Mortgage REITs (henceforth referred to as mREITs) are an interesting investment sector with periods of both exceptional performance and devastating crashes. These investments are typically broken down into two categories; agency mREITS and commercial mREITs, each of which have their advantages. This article will be focused on the commercial mREITs. When the financial markets are healthy, each tends to thrive, so the aspect that most differentiates these companies is their abilities to handle adverse situations. Specifically, we will be looking at how each one handled the financial crisis and how well they maintained their dividends (or didn't).
Commercial mREITs can be further broken down into legacy companies and new ones. As this article is focusing on disaster preparedness, it will only cover those which were around through the Great Recession. This narrows the field to 5 companies of interest
- Gramercy Capital formerly traded as GKK now known as Gramercy Property Trust (NYSE:GPT)
- Arbor Realty Trust (NYSE:ABR)
- Newcastle Investment (NYSE:NCT)
- RAIT Financial (NYSE:RAS)
- Northstar Realty Finance (NYSE:NRF)
We will proceed by looking at each individually to see how they handled the financial crisis.
Gramercy Property Trust
Gramercy was among the hardest hit by the recession. It was forced to suspend its dividend in 2008 and has not been able to reinstate it. Additionally, the company's balance sheet has been hit hard with its book value dipping below zero. Recognizing that it needed a change of pace, GKK hired a new management team and switched directions becoming an equity REIT. Reflective of this change was the new name and ticker Gramercy Properties Trust and GPT respectively. Its equity portfolio appears to have some potential, but its book value is still held below zero by underwater financial assets.
Arbor Realty Trust
Arbor did fairly well in the downturn. It executed 2 intelligent maneuvers that allowed it to save its skin.
- Repurchasing and retiring its debt at substantial discounts
- Recycled the capital from its positions which had not crashed.
A major downside of commercial mREITs is that market prices of securities will directly affect their equity value and consequently debt covenants. This can create a spiral in which the reduced market price of its securities hurts it book value which in turn leads to further reduction in market price. As the book value and market price of Arbor dropped, its CDO debt and recourse debt began to look less secure and traded at deep discounts. This discount was exaggerated far beyond the minimal drop to the intrinsic value of its recourse and CDO debt. Recognizing the disparity, ABR bought its debt back and realized material gains. I believe it was these maneuvers that allowed them to mitigate damage and ultimately reinstate the now increasing dividend.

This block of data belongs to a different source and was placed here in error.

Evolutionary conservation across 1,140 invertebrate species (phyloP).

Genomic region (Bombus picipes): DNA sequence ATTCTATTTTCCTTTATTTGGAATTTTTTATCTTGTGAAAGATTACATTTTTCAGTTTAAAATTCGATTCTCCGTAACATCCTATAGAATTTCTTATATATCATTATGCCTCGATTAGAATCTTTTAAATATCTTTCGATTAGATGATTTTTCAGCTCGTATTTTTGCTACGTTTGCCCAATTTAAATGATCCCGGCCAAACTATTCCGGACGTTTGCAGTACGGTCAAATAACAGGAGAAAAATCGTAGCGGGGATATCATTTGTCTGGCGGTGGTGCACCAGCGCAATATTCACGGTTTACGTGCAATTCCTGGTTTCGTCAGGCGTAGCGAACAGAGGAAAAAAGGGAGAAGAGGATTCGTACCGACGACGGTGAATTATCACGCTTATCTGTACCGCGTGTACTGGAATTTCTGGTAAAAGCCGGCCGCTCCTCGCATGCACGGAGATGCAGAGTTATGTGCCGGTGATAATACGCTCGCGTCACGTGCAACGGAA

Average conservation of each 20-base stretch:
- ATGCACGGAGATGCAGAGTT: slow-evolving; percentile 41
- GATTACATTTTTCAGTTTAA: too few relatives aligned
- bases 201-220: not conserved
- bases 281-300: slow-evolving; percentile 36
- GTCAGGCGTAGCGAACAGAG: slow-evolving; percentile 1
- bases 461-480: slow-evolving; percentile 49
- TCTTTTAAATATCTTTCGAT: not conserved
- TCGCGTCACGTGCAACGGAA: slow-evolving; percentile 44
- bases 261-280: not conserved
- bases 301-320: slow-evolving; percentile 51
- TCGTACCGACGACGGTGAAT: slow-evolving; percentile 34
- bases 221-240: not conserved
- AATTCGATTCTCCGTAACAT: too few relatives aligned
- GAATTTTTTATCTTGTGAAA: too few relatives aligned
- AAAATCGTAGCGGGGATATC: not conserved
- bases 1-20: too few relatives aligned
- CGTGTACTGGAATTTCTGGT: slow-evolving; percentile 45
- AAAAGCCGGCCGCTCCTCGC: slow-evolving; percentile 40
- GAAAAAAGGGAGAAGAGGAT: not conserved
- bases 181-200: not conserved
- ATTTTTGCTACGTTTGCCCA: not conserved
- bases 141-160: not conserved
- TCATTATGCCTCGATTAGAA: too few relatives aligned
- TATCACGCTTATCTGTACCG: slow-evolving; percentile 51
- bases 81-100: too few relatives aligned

Newcastle's performance during the great recession provides an excellent example of the difference between market performance and fundamental performance. If we take a look at their book value over time we can see that they got as low as negative $48.23/share.
Such a debt would be insurmountable if it were real. However, nearly all of the supposedly lost book value was from unrealized losses as the market value of their securities dropped.
All NCT had to do to recover its book value was either wait for the market price of the securities to go back up or to hold them until maturity and get the principal back. Its book value has now returned to positive territory and its dividend returned as well.
While RAS's mortgage portfolio has diminished, it has found a place as a property owner. Around 2007 RAS began investing heavily in non-loan assets. This practice stuck and its diminishing interest spread income is being replaced with rental revenues. Thus far, the balance of the two has been sufficient to re-initiate and repeatedly increase its dividend. Although the dividend is much smaller than it was pre-recession, the market price is as well so it still represents a strong yield of 5.56%.
Northstar Realty Finance
Northstar Realty Finance was the only commercial mREIT to pay a dividend through the entirety of the great recession. How was NRF able to do this in such a challenging environment? Well, much like Arbor, NRF took advantage of discounted prices to buy back its own CDO accretively. This maneuver, along with relatively lower leverage at only 1.32 debt/equity to close 2008 allowed NRF to survive with minimal damage. Its superior footing coming out of the recession has allowed it to make substantial equity purchases along with high return financial investments. Together, these provide sufficient CAD to fuel a rapidly growing dividend. NRF's superior performance through the Great Recession is reflected in its long term total returns.
The take away
These companies are far too complex to understand in a brief overview like we have provided today. However, knowing the history of the sector and the relative performance of the prominent players is a great foundation for deeper analysis. Each of these companies is worthy of more focused study, but NRF seems to be the positive outlier with superior scrappiness in adverse situations. I will provide a full focus article analyzing it in the coming days.
Disclosure: 2nd Market Capital and its affiliated accounts are long NRF and NCT. I am personally long NRF. This article is for informational purposes only. It is not a recommendation to buy or sell any security and is strictly the opinion of the writer.
Disclosure: I am long NRF, RAS. I wrote this article myself, and it expresses my own opinions. I am not receiving compensation for it (other than from Seeking Alpha). I have no business relationship with any company whose stock is mentioned in this article.